“We have a new album.
Sorry we kept you waiting. It’s been a wild ride and at times we thought we’d never make it through.
What kept us going was the belief in the day-to-day experience of music as a life force—as life energy. How music can change the tone of your day. How the sunlight refracts differently through the atmosphere can make the world look different, changing colors and feelings. What a beautiful thing sound waves can be. It’s magic.”
—The Avalanches’ social media accounts, 01 June 2016
Some scoffed, believe it or not, when the tragically defunct Cokemachineglow, in ranking the greatest albums of the 2000s, put the Avalanches’ Since I Left You square at #1. “An album from 2000 can be the Album of the 2000s because it is the future built of the past,” wrote Mark Abraham. “I mean, repetition is what repenting is, right? Since I Left You is like a millennial rosary chain, a history textbook with no course to assess you, ideas refashioned to a collage that is blurred enough that it loses any sense of collageness.”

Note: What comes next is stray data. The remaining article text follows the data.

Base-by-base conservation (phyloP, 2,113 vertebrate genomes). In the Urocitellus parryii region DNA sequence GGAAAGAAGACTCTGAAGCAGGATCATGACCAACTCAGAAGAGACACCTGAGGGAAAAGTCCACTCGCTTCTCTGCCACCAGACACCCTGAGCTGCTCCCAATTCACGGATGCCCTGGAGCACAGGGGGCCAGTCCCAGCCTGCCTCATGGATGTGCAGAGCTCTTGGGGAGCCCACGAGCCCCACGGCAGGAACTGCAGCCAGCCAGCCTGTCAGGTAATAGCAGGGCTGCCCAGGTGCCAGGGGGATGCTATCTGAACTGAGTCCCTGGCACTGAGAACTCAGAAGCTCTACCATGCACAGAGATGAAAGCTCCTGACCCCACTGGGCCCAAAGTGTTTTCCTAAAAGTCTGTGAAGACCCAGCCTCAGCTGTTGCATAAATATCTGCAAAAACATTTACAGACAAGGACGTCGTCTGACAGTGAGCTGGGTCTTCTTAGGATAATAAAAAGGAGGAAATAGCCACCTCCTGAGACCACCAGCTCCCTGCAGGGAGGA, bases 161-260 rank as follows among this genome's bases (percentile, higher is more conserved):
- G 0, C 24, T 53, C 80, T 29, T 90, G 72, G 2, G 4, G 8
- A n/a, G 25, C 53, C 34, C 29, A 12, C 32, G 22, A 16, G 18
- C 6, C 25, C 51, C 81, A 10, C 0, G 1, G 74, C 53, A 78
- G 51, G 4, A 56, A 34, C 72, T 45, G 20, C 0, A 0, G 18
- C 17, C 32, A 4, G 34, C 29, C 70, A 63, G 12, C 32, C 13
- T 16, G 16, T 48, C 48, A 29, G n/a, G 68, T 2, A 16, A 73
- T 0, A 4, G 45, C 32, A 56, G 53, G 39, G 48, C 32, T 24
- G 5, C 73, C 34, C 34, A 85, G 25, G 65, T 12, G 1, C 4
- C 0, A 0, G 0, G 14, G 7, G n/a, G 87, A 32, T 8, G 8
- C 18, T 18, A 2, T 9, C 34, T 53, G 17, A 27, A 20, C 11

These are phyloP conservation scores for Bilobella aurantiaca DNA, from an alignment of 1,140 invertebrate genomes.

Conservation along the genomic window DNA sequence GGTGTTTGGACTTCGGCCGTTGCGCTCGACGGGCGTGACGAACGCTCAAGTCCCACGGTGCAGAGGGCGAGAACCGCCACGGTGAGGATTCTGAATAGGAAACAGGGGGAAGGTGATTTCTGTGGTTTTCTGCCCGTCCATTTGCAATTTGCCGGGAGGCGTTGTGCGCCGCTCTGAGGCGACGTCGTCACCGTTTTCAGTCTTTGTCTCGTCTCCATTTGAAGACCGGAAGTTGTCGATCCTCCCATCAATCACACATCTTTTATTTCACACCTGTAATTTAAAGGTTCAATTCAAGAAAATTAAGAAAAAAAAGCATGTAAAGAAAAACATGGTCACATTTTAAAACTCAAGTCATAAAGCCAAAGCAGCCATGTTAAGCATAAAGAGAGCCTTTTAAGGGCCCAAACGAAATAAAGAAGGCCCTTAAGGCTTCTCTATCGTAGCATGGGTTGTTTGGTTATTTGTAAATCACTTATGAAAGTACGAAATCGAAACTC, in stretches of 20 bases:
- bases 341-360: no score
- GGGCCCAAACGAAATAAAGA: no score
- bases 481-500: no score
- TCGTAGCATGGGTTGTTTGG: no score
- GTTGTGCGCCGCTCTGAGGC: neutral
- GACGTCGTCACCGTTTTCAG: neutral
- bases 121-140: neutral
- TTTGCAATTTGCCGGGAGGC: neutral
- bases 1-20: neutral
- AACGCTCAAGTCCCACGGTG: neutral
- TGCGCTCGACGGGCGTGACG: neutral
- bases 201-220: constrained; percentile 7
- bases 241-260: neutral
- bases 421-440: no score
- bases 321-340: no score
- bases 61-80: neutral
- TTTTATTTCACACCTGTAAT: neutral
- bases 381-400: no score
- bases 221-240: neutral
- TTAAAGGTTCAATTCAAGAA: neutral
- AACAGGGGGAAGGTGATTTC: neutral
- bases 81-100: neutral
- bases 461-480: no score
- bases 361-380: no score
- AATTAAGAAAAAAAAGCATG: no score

Yet for all the hype that surrounded Wildflower, the Australian DJs’ too-long-awaited followup to that iconic disc, casual observers may have wondered what all the fuss was about. While some may chalk up the great “Frontier Psychiastrist” as a novelty single on the same level as “Combination Pizza Hut and Taco Bell”, that goofy misnomer was more Pagliacci than pandering, the joyous exterior masking something deeper. Not darker, mind you, but certainly more emotional and weirdly evocative of ... well, something you kind of sort of heard before, right? After all, released after DJ Shadow’s Endtroducing and before Girl Talk came into prominence, a “collage/sample” album seemed like a bit of a fluke genre, artists like Kaada generating lots of press notices for mixing samples and live instrumentation in way that proved nearly impossible to tell one from the other. The Avalanches, for the most part, were viewed as a curiosity ...